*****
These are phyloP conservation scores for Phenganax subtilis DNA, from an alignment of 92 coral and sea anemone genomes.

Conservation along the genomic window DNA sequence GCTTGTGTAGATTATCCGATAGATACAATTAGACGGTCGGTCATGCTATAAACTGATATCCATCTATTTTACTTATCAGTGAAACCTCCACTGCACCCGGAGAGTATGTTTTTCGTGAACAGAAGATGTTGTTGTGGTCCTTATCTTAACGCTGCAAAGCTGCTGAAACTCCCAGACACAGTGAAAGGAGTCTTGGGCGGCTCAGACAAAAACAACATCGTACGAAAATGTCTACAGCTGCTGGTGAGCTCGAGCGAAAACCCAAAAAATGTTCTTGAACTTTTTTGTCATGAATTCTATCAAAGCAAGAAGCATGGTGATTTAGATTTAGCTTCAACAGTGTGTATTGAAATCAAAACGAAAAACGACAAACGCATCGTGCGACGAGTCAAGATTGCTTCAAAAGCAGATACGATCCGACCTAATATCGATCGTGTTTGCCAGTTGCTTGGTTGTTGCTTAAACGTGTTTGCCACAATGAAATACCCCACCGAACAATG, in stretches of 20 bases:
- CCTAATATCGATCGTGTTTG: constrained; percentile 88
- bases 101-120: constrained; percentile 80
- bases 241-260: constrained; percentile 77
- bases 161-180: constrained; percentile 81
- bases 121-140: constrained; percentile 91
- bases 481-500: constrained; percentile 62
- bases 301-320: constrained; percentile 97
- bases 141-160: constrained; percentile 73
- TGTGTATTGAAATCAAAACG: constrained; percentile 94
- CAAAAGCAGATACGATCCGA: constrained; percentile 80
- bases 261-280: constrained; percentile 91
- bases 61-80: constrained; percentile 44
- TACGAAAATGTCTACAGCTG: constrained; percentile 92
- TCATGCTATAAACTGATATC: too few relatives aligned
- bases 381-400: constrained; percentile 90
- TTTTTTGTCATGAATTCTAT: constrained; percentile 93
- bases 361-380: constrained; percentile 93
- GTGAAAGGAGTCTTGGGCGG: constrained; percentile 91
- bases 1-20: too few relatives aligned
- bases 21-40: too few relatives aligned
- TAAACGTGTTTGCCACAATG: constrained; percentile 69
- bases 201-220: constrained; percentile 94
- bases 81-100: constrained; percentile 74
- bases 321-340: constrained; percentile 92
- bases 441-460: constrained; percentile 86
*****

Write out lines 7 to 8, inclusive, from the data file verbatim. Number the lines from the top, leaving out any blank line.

- bases 121-140: constrained; percentile 91
- bases 481-500: constrained; percentile 62